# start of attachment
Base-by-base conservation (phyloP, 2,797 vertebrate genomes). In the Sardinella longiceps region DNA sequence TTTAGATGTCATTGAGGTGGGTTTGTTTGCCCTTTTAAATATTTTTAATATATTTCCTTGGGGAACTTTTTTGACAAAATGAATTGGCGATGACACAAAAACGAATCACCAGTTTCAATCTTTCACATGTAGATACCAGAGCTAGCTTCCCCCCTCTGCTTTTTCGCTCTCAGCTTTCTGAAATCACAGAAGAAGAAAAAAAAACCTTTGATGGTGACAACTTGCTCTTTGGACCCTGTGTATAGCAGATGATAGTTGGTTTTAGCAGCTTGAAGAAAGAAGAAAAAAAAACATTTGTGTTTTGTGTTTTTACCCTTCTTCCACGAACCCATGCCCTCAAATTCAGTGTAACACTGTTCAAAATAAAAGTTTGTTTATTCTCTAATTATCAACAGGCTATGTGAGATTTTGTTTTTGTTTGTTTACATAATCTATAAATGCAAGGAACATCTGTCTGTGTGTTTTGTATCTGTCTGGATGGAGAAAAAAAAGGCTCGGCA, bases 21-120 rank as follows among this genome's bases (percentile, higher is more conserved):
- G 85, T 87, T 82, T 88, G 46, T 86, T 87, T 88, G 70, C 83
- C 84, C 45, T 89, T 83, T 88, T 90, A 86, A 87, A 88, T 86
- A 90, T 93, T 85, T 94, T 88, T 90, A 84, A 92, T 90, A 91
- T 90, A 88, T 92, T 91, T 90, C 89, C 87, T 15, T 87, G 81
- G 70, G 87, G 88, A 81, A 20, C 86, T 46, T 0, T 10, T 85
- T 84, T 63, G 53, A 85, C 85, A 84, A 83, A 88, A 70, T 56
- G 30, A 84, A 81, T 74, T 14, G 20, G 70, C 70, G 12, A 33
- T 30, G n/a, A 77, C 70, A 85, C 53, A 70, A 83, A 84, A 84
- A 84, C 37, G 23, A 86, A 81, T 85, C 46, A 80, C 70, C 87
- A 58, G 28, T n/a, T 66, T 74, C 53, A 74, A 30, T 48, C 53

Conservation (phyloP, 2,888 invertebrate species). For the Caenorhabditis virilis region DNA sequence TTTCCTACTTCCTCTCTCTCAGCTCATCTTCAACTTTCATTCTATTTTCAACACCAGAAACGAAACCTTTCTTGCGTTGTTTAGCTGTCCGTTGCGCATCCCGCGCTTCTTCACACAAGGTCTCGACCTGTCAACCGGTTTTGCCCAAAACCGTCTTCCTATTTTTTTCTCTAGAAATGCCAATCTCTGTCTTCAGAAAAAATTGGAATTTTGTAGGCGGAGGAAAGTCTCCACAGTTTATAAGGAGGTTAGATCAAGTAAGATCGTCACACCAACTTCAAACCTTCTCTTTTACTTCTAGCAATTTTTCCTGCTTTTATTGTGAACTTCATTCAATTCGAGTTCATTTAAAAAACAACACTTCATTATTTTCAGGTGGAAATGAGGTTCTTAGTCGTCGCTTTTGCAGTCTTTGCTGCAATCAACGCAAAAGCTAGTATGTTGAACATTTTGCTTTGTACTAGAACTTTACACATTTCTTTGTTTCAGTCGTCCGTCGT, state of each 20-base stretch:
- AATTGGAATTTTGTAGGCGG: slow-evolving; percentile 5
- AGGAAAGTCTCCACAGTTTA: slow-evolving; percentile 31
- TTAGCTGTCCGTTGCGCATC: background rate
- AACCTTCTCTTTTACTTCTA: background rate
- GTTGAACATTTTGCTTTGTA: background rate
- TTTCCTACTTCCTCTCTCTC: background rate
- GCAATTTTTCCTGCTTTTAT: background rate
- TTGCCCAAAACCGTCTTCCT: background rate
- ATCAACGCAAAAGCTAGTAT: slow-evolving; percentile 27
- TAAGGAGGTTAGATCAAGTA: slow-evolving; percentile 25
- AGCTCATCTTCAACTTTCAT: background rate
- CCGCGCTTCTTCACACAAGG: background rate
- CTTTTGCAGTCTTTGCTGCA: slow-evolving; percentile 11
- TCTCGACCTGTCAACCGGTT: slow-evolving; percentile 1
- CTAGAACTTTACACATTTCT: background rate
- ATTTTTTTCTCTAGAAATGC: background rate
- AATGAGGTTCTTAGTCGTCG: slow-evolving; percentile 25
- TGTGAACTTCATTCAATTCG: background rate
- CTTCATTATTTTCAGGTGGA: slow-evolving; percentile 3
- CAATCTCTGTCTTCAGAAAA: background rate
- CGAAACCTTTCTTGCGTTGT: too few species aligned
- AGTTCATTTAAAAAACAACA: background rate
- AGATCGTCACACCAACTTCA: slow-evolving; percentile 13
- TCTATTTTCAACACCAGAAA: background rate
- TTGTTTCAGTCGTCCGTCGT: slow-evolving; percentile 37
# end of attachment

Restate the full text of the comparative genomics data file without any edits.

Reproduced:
Base-by-base conservation (phyloP, 2,797 vertebrate genomes). In the Sardinella longiceps region DNA sequence TTTAGATGTCATTGAGGTGGGTTTGTTTGCCCTTTTAAATATTTTTAATATATTTCCTTGGGGAACTTTTTTGACAAAATGAATTGGCGATGACACAAAAACGAATCACCAGTTTCAATCTTTCACATGTAGATACCAGAGCTAGCTTCCCCCCTCTGCTTTTTCGCTCTCAGCTTTCTGAAATCACAGAAGAAGAAAAAAAAACCTTTGATGGTGACAACTTGCTCTTTGGACCCTGTGTATAGCAGATGATAGTTGGTTTTAGCAGCTTGAAGAAAGAAGAAAAAAAAACATTTGTGTTTTGTGTTTTTACCCTTCTTCCACGAACCCATGCCCTCAAATTCAGTGTAACACTGTTCAAAATAAAAGTTTGTTTATTCTCTAATTATCAACAGGCTATGTGAGATTTTGTTTTTGTTTGTTTACATAATCTATAAATGCAAGGAACATCTGTCTGTGTGTTTTGTATCTGTCTGGATGGAGAAAAAAAAGGCTCGGCA, bases 21-120 rank as follows among this genome's bases (percentile, higher is more conserved):
- G 85, T 87, T 82, T 88, G 46, T 86, T 87, T 88, G 70, C 83
- C 84, C 45, T 89, T 83, T 88, T 90, A 86, A 87, A 88, T 86
- A 90, T 93, T 85, T 94, T 88, T 90, A 84, A 92, T 90, A 91
- T 90, A 88, T 92, T 91, T 90, C 89, C 87, T 15, T 87, G 81
- G 70, G 87, G 88, A 81, A 20, C 86, T 46, T 0, T 10, T 85
- T 84, T 63, G 53, A 85, C 85, A 84, A 83, A 88, A 70, T 56
- G 30, A 84, A 81, T 74, T 14, G 20, G 70, C 70, G 12, A 33
- T 30, G n/a, A 77, C 70, A 85, C 53, A 70, A 83, A 84, A 84
- A 84, C 37, G 23, A 86, A 81, T 85, C 46, A 80, C 70, C 87
- A 58, G 28, T n/a, T 66, T 74, C 53, A 74, A 30, T 48, C 53

Conservation (phyloP, 2,888 invertebrate species). For the Caenorhabditis virilis region DNA sequence TTTCCTACTTCCTCTCTCTCAGCTCATCTTCAACTTTCATTCTATTTTCAACACCAGAAACGAAACCTTTCTTGCGTTGTTTAGCTGTCCGTTGCGCATCCCGCGCTTCTTCACACAAGGTCTCGACCTGTCAACCGGTTTTGCCCAAAACCGTCTTCCTATTTTTTTCTCTAGAAATGCCAATCTCTGTCTTCAGAAAAAATTGGAATTTTGTAGGCGGAGGAAAGTCTCCACAGTTTATAAGGAGGTTAGATCAAGTAAGATCGTCACACCAACTTCAAACCTTCTCTTTTACTTCTAGCAATTTTTCCTGCTTTTATTGTGAACTTCATTCAATTCGAGTTCATTTAAAAAACAACACTTCATTATTTTCAGGTGGAAATGAGGTTCTTAGTCGTCGCTTTTGCAGTCTTTGCTGCAATCAACGCAAAAGCTAGTATGTTGAACATTTTGCTTTGTACTAGAACTTTACACATTTCTTTGTTTCAGTCGTCCGTCGT, state of each 20-base stretch:
- AATTGGAATTTTGTAGGCGG: slow-evolving; percentile 5
- AGGAAAGTCTCCACAGTTTA: slow-evolving; percentile 31
- TTAGCTGTCCGTTGCGCATC: background rate
- AACCTTCTCTTTTACTTCTA: background rate
- GTTGAACATTTTGCTTTGTA: background rate
- TTTCCTACTTCCTCTCTCTC: background rate
- GCAATTTTTCCTGCTTTTAT: background rate
- TTGCCCAAAACCGTCTTCCT: background rate
- ATCAACGCAAAAGCTAGTAT: slow-evolving; percentile 27
- TAAGGAGGTTAGATCAAGTA: slow-evolving; percentile 25
- AGCTCATCTTCAACTTTCAT: background rate
- CCGCGCTTCTTCACACAAGG: background rate
- CTTTTGCAGTCTTTGCTGCA: slow-evolving; percentile 11
- TCTCGACCTGTCAACCGGTT: slow-evolving; percentile 1
- CTAGAACTTTACACATTTCT: background rate
- ATTTTTTTCTCTAGAAATGC: background rate
- AATGAGGTTCTTAGTCGTCG: slow-evolving; percentile 25
- TGTGAACTTCATTCAATTCG: background rate
- CTTCATTATTTTCAGGTGGA: slow-evolving; percentile 3
- CAATCTCTGTCTTCAGAAAA: background rate
- CGAAACCTTTCTTGCGTTGT: too few species aligned
- AGTTCATTTAAAAAACAACA: background rate
- AGATCGTCACACCAACTTCA: slow-evolving; percentile 13
- TCTATTTTCAACACCAGAAA: background rate
- TTGTTTCAGTCGTCCGTCGT: slow-evolving; percentile 37